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The most common mistake in Machine Learning: How to quantify uncertainty? Likelihood vs Confidence


I started writing this post because of the most common misconception that I have always found in Machine Learning, almost always causing some practical problems. But the truth is that I extended the post much more and ended up becoming also one about how to measure the uncertainty of a prediction. This is not just having the general metrics of the model, but knowing how confident you are about a particular prediction. Some situations can be more difficult to predict than others, and it is very useful to be able to know the level of confidence. It is a very important issue to know when we can trust a model, in any industry it can be critical. The subject has taken great importance in the last time but it is not treated correctly by many traditional courses. Being of particular importance in unstructured data problems, where the randomness of the data is greater in general. I must say that even certain modern ML libraries like Scikit-learn do not provide adequate functionality for this purpose.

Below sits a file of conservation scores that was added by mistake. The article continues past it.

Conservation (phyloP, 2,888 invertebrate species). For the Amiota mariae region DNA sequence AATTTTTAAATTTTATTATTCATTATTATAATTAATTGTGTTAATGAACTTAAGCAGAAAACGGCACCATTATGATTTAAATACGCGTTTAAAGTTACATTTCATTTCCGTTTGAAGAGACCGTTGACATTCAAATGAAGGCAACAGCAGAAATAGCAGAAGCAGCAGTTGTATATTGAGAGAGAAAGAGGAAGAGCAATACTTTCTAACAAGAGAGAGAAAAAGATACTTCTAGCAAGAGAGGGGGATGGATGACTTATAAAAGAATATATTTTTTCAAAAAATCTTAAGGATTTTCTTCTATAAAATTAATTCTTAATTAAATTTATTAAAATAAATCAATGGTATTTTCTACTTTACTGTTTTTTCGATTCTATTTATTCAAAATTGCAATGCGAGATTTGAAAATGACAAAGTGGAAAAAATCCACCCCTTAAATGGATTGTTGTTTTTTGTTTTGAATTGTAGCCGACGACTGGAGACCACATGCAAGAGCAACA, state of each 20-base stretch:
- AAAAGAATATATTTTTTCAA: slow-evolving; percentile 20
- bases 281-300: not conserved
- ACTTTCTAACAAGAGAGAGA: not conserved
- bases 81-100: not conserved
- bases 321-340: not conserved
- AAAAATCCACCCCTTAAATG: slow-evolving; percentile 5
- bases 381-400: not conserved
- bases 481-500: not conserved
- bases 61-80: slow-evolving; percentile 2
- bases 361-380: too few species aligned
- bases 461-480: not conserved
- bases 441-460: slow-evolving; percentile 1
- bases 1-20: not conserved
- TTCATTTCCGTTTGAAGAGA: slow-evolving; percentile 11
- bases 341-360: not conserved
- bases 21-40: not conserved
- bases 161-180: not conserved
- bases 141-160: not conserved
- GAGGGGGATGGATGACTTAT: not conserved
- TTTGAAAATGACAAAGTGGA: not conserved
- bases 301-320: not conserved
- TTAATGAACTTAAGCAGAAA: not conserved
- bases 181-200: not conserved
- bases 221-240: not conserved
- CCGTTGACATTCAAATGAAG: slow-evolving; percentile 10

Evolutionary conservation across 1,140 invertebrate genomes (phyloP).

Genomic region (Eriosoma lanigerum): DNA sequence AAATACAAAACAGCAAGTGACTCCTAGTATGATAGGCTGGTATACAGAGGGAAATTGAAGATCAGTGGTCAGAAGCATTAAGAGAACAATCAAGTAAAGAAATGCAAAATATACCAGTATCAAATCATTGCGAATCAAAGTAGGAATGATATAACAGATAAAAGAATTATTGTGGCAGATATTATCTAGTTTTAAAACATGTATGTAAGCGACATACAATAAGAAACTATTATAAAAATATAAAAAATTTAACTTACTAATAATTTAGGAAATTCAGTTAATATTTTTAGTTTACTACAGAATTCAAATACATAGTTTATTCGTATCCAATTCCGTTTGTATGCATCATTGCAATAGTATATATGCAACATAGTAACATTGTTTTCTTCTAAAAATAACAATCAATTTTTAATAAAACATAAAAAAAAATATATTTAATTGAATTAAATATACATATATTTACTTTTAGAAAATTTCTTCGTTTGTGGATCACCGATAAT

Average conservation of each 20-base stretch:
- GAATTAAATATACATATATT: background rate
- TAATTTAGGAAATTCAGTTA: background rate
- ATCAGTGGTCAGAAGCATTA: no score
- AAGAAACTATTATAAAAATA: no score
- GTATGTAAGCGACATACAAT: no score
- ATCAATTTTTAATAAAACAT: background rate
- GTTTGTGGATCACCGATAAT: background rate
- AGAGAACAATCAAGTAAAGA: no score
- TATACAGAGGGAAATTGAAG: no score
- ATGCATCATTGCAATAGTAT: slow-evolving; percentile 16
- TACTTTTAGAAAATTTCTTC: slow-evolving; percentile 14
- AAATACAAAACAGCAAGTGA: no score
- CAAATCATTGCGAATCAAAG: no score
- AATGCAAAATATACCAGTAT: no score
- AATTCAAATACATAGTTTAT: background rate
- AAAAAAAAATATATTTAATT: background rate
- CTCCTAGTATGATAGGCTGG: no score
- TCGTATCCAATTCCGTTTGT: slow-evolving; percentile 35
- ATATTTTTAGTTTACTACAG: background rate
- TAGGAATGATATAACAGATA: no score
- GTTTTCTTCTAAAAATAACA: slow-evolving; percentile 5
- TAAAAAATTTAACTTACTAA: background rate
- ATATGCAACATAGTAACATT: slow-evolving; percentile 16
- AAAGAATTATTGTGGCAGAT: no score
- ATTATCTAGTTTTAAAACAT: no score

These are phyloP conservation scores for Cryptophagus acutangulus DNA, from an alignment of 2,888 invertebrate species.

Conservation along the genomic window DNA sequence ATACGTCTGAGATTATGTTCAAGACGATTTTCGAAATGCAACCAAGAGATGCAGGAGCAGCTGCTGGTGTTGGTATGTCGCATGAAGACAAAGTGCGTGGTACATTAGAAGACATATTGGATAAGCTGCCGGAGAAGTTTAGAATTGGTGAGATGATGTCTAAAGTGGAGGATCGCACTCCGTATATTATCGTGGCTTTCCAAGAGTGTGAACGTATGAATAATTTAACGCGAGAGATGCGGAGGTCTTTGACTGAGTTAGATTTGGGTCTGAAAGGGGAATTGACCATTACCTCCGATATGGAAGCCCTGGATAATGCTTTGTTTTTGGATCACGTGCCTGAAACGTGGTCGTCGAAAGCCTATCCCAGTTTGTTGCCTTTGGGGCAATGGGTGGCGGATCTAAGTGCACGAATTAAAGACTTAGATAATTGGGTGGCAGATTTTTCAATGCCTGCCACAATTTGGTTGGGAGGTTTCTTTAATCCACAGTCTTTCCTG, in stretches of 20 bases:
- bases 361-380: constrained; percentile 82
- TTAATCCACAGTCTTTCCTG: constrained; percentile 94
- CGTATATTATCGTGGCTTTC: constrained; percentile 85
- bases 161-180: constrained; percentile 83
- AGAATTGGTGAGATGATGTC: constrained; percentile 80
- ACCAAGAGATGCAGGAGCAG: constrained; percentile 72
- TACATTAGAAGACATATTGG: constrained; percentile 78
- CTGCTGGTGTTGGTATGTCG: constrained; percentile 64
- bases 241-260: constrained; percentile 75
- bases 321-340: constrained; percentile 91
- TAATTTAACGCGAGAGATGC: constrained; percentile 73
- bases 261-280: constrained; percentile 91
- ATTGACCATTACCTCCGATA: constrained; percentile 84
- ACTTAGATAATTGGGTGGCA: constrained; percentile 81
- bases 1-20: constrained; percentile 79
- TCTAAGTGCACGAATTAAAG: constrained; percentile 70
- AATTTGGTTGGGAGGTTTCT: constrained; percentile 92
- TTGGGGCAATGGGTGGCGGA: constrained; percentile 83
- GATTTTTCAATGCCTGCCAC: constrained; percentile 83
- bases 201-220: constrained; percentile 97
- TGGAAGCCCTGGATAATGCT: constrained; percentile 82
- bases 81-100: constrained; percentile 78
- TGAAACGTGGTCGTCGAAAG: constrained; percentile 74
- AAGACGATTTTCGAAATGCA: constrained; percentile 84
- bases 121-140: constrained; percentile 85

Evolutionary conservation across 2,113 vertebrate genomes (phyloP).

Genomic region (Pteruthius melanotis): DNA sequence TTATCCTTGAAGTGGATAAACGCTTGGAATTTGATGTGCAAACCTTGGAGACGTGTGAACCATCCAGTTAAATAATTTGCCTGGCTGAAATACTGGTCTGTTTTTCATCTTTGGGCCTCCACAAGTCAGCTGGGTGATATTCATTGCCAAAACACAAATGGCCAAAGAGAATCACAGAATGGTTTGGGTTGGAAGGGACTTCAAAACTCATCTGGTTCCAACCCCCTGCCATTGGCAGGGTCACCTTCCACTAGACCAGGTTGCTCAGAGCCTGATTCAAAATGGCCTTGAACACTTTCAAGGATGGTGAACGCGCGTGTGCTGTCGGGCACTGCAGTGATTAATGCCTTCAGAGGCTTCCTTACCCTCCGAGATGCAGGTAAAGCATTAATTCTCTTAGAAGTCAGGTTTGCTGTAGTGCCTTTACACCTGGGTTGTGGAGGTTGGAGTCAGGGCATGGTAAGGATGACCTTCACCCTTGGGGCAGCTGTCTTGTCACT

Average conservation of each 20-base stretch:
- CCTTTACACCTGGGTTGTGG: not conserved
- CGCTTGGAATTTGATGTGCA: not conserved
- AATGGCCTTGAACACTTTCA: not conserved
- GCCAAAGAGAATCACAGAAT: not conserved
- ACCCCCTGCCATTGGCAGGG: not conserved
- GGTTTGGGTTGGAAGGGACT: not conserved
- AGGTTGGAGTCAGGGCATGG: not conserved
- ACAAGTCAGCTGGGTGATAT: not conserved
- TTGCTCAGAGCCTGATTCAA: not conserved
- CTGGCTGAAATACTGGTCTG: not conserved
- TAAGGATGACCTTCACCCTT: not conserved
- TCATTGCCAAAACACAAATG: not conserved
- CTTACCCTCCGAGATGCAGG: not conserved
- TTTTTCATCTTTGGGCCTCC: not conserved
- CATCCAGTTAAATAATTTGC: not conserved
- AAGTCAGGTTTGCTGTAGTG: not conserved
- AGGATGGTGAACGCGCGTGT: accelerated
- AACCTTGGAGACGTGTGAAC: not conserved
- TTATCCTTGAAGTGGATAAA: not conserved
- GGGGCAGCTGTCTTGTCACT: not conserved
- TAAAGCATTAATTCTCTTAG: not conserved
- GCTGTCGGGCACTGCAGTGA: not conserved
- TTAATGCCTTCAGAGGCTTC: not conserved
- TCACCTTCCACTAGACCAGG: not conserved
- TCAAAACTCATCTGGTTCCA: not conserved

In every single company that I worked, I have found the same problem over and over again, which motivates this small post. The first time that I encountered this problem was while working on Medical Imaging for one of the biggest hospitals in the country. The concrete project was an image classification detector for a certain disease. So at the end of the project, the problems started when deciding what was the best way of presenting the results of the predictions to the medical professionals. The thing is that certain models, as logistic regression and neural networks, can output a certain probability for each class. But in the wrong interpretation of this probability is when the real misconceptions started.